'Zika: The Emerging Epidemic' Takes An In-Depth Look At The Virus

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In this Jan. 27 photo, Aedes aegypti mosquitoes sit in a petri dish at the Fiocruz institute in Recife, Brazil. (Felipe Dana/AP)
In this Jan. 27 photo, Aedes aegypti mosquitoes sit in a petri dish at the Fiocruz institute in Recife, Brazil. (Felipe Dana/AP)

New York Times science reporter Donald G. McNeil Jr. has been covering Zika since late 2015. Now he’s published "Zika: The Emerging Epidemic" on the origins of the virus, its effects and the issues that arise in covering the story.

McNeil talks with Here & Now's Robin Young about the book.

Interview Highlights: Donald G. McNeil Jr.

On why Zika stands out compared to other viruses

"It's the first mosquito-borne virus that actually crosses the placenta and damages newborns, or fetuses. And it's the first mosquito-borne virus that's ever also been sexually transmitted, too, and both of these are just shockers for scientists. It changes everything about how you handle a virus."

On why we weren’t seeing similar brain damage cases 60 years ago

"We might have actually seen them except nobody noticed. It's not quite clear what happened, because nobody tracked the epidemics to know how many cases spread. But also there are other causes of microcephaly in the world. There's rubella for which there weren't shots in much of the poor parts of the world until a few years ago. There's industrial poisons, there's fetal alcohol syndrome and drug toxicity to babies. So it may have happened, just no one was paying attention.

Donald McNeil, author of "Zika: The Emerging Epidemic." (Courtesy of Secret Harbor Productions)
Donald G. McNeil Jr., author of "Zika: The Emerging Epidemic." (Courtesy of Secret Harbor Productions)

It was when it hit those maternity wards in Brazil — in a place where a lot of people are giving birth in the hospital, which is crucial, because then you have, instead of people seeing it in their homes and hiding the baby, you have suddenly doctors notice five or six kids with the same problem, and that's when you realize you have an epidemic on your hands."

On the CDC's reluctance to suggest delaying pregnancy

"I’m a journalist, so I don’t go out advocating more of an alarm, or something, my job is to cover the news. But I'm mystified as to why the CDC is so reluctant to suggest to women that they consider delaying pregnancy, because it's clearly the only thing that will save those women, because mosquito control is not working, and also because the CDC is pushing contraception on women really hard, but doing it under the radar in places where it has some control, as in Puerto Rico."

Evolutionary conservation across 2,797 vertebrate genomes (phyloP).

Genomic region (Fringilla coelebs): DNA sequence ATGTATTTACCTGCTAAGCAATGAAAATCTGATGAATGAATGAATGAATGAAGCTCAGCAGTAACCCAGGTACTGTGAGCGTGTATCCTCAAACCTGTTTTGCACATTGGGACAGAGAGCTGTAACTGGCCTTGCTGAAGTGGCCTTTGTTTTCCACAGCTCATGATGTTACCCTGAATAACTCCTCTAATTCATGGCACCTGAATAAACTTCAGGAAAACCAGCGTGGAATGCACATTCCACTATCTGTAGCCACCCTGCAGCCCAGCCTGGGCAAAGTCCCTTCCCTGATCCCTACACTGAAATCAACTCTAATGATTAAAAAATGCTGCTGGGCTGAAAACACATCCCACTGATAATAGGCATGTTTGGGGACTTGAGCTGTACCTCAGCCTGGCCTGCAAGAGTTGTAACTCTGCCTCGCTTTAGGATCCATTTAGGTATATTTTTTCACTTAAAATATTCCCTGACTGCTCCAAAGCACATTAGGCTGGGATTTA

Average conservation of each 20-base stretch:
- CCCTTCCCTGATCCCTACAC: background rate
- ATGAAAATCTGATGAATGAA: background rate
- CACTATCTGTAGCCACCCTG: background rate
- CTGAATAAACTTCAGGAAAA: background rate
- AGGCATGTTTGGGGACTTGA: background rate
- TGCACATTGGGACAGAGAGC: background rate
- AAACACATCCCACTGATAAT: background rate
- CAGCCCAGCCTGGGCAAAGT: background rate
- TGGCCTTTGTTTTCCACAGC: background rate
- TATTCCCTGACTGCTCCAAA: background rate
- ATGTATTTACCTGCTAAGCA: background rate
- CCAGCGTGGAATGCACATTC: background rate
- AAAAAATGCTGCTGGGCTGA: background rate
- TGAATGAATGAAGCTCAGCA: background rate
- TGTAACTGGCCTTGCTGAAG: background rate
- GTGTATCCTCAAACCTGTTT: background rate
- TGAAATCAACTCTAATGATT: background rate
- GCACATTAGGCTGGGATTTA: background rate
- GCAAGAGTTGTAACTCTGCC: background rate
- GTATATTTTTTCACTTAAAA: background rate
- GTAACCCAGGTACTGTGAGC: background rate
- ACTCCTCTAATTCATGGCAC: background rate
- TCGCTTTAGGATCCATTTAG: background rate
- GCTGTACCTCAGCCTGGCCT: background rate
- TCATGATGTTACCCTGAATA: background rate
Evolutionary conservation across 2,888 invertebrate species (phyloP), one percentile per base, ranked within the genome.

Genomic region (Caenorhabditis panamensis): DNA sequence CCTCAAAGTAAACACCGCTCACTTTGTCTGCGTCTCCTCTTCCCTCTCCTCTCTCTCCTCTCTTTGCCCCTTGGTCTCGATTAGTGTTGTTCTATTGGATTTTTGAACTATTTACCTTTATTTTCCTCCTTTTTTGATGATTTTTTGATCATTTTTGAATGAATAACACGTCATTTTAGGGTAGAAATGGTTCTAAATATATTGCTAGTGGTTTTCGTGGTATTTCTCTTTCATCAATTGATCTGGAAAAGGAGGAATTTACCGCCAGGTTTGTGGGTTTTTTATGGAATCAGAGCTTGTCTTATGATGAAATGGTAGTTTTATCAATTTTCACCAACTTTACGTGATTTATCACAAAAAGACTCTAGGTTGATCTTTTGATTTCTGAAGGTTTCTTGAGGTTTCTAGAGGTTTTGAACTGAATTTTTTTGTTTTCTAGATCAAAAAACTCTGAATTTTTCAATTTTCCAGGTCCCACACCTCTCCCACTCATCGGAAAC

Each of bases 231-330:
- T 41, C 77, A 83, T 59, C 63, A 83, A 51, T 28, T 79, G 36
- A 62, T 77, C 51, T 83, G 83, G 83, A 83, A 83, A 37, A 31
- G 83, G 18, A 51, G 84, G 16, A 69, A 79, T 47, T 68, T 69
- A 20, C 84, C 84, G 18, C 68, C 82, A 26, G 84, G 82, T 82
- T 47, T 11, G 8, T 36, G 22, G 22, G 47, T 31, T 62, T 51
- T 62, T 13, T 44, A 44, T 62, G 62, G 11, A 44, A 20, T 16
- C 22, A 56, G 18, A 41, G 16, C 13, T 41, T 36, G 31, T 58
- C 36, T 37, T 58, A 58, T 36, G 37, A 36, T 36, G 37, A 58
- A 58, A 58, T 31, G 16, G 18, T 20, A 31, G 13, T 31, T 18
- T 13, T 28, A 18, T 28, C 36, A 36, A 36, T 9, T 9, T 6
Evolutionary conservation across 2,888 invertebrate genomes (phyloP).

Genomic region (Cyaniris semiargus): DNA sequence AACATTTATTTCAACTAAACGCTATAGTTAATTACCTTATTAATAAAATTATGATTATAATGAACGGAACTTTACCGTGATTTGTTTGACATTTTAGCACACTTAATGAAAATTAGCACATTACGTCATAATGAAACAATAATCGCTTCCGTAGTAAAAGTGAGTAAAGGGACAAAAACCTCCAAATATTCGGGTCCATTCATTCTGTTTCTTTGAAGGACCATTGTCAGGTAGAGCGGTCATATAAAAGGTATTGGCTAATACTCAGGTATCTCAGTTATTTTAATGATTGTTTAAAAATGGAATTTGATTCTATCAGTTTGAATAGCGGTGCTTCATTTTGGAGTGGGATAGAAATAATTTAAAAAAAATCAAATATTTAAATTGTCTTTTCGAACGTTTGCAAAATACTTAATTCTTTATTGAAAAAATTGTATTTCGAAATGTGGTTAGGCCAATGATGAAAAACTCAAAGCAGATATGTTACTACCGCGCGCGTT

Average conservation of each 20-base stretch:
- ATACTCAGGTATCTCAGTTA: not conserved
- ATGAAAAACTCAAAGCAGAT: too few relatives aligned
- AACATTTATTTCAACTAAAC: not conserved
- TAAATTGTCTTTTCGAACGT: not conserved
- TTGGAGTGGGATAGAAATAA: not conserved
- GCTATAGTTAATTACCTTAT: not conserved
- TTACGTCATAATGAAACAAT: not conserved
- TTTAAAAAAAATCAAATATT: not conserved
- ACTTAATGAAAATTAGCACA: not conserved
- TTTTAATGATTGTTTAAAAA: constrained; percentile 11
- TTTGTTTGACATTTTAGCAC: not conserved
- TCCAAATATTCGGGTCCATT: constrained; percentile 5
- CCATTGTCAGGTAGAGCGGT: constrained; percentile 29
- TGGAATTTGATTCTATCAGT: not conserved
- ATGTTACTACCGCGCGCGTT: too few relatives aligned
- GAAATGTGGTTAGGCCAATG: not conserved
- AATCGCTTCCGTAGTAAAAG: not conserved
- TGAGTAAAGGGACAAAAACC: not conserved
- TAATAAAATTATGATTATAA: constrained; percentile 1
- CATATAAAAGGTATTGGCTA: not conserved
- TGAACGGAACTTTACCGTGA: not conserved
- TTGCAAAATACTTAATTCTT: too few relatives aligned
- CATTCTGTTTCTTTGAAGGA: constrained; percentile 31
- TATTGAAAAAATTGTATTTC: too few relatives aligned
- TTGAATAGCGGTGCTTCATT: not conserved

On using Zika to prevent Zika

"The best vaccine for Zika might be Zika itself for anyone who is not pregnant. The disease is a mild disease even for women of childbearing age. If they then go on to have a child a few months later, the virus probably disappears from their bloodstream within two weeks, and so obviously nobody suggests they get sick and then they try to get pregnant within two weeks, but after eight weeks or so even the CDC believes that it's safe... As far as we know, it creates a long-lasting immunity. Nobody has studied the disease to know if the immunity is lifelong, but — as with chicken pox, as with measles, as with lots of infectious diseases — having the disease, recovering from it, and having immunity from it appears to long lasting."

Book Excerpt: 'Zika: The Emerging Epidemic'

By Donald G. McNeil Jr.

The cover of "Zika: The Emerging Epidemic," by Donald G. McNeil Jr. (Courtesy of W.W. Norton & Company)
The cover of "Zika: The Emerging Epidemic," by Donald G. McNeil Jr. (Courtesy of W.W. Norton & Company)

The world heard about the mystery virus when it leapt out of Brazil in headlines above pictures of grieving mothers holding babies with heads that didn’t look right.

They looked like Cabbage Patch Kids or Trollz dolls--all chubby cheeks and big eyes, but with dark hair sprouting too closely behind their foreheads. They looked proportional, but somehow out of proportion, and it took the viewer a second to realize that what was wrong was that normal babies’ heads look too big for their bodies. These babies looked more like old men with wrinkled brows.

But that was just cosmetics. Babies often look odd--scrunched or wizened or yellow or cross-eyed, or even born with elongated or oddly shaped heads--and yet they can be perfectly healthy. The struggle through the birth canal can be hard on an infant’s soft plasticity.

The real and terrible consequence could be seen on CT scans, MRIs, and ultrasounds. Those tiny heads contained shrunken brains. Sometimes just the frontal lobes--the seat of decision-making, of speech, of intelligence, of humor--were atrophied, showing abnormally large dark ventricles, the hollow internal spaces that are supposed to appear smaller and smaller as the brain grows. Sometimes all that was left was the bulb above the brain stem, where the most basic functions, like breathing and digestion, reside. Around it would be blank space filled with cerebrospinal fluid. Usually the skull had not completely collapsed, but neither had it been pushed out to its full size by the growing brain. And the brain would be smooth, looking more like a small liver, with none of the deep folds and fissures--the sulci and gyri--that every growing brain should develop as it folds in upon itself to pack more thinking power into a small space.


That smooth-brained baby might be more than comatose; maybe it could breathe, could blink, could digest, could live. But maybe that baby could not chew food, or see the spoon or the breast coming toward its mouth. Certainly it would never walk, probably would never crawl, or maybe would never do more than roll from side to side, unable to control its contorted arms and legs enough to even turn over.